• 9. Philosophy in the Classroom: "The Problem of Evil" (Theodicy Lesson)
      • Why do good things happen to bad people? If God exists, then why is there human suffering? How can we argue for the existence of God while still maintaining the reality of human suffering? These are questions that get tossed up in a Philosophy of Religion course surrounding what is commonly called "The Problem of Evil." Get your students discussing the problem, exploring why it is a problem, and brainstorming possible responses to the question.
    • 10. "What is Philosophy?" Task Card Set (28 Cards + 2)
      • Original Content Design (Colorful!)
      • Facilitate small or whole group discussion easily
      • Printable or shareable
      • Available in color or black-lined (as an editable Google Slide)

    • 11. Philosophy in the Classroom: Freedom Discussion Task Cards
      • If you want to teach philosophy with young people, use this lesson plan that introduces students to freedom. Freedom Task Cards are designed to get students talking about philosophical questions that arise when we explore the concept of freedom. What is freedom? Is a person truly free? What is positive freedom? What is the difference between intrinsic and extrinsic freedom?
    • 12. Philosophy in the Classroom: Discuss the Marshmallow Test Minilesson
      • 1 I Do / We Do / You Do Lesson Plan and Guide
      • 1 Editable Student-Facing Version Optimized for Google Apps
      • 1 Visual Aid for Discussion
      • 1 Task Card Set
      • 1 Discussion Tracker Sheet
      • 2 Exit Tickets
      • Bonus: Entrance and Exit Tickets in Google Forms format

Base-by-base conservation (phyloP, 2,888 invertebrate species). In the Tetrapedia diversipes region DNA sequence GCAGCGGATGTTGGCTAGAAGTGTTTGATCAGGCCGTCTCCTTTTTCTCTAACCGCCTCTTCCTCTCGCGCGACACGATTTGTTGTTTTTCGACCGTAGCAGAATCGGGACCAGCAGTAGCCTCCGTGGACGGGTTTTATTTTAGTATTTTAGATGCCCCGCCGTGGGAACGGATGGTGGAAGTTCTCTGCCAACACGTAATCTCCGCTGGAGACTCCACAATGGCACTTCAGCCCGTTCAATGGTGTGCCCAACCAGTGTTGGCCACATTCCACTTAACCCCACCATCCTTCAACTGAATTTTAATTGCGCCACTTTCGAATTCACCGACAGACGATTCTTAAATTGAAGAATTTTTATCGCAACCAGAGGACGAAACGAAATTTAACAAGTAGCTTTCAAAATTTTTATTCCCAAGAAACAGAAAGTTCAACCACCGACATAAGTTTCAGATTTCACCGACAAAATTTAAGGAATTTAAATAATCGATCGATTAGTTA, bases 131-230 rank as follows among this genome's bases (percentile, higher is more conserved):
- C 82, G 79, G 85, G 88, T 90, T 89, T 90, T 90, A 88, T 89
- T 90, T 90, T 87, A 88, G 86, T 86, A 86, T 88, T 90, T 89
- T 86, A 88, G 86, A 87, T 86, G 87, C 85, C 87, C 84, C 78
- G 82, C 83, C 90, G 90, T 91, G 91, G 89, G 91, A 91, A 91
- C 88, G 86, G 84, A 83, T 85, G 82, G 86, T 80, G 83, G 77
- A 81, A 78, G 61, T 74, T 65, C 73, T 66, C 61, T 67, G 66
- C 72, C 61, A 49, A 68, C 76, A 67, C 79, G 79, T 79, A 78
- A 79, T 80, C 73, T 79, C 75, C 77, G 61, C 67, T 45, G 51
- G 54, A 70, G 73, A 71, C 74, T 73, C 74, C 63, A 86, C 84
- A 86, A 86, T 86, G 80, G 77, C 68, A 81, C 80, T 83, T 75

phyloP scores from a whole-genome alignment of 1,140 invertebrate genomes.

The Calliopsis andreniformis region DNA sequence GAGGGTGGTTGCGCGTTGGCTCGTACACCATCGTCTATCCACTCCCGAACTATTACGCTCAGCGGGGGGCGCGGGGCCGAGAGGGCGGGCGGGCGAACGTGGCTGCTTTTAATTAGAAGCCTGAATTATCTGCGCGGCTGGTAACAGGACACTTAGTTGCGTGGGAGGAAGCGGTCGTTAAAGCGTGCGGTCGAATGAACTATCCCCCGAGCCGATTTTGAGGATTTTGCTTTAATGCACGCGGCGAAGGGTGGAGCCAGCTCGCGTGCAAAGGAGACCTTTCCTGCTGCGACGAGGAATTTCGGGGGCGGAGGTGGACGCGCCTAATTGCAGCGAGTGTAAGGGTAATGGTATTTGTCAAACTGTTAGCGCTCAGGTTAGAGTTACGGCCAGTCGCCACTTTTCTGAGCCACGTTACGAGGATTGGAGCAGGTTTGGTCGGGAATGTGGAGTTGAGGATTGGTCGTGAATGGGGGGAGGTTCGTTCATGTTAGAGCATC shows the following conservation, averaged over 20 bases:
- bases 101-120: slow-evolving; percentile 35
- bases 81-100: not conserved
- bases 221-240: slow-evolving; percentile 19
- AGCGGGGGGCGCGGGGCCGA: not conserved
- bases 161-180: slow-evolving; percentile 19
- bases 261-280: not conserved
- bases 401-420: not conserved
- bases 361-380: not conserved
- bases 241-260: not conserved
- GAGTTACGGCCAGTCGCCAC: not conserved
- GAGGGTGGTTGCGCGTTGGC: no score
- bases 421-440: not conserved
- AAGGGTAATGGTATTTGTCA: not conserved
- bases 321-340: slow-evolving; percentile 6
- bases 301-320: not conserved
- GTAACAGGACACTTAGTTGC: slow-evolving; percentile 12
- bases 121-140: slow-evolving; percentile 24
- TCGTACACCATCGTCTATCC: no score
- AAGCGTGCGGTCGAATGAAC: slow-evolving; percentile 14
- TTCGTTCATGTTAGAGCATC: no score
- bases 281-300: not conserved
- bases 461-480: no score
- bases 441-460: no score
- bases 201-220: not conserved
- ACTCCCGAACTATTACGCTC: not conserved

• 14. Writing Graphic Organizer: Thinking About Any Quote or Textual Evidence
      • 1 Set of Instructions on How to Use this Graphic Organizer in the Classroom
      • 2 Half-Sheet Graphic Organizers
      • 1 Persistent Link to a Digital Version of the Graphic Organizer
    • 15. 3-Box Note-taking Template for Students
      • 1 Note to the Teacher from Stones of Erasmus
      • 1 Note-taking Template
      • 2 Blank Note-taking Templates
      • 1 Sample Student Note-taking Sheet
      • Include both PRINTABLE and DIGITAL versions!

    Note to Buyers: When you buy this bundle, TpT allows you to download each resource individually (or as a ZIP file). You can access the bonus file that combines all of the resources into one convenient PDF (with editable links). That means this product is distant learning-friendly, and compatible with Google Apps.

    Total Pages
    100+
    Answer Key
    Included
    Teaching Duration
    1 month
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    Standards

    to see state-specific standards (only available in the US).
    Analyze a particular point of view or cultural experience reflected in a work of literature from outside the United States, drawing on a wide reading of world literature.
    Determine a theme or central idea of a text and analyze in detail its development over the course of the text, including how it emerges and is shaped and refined by specific details; provide an objective summary of the text.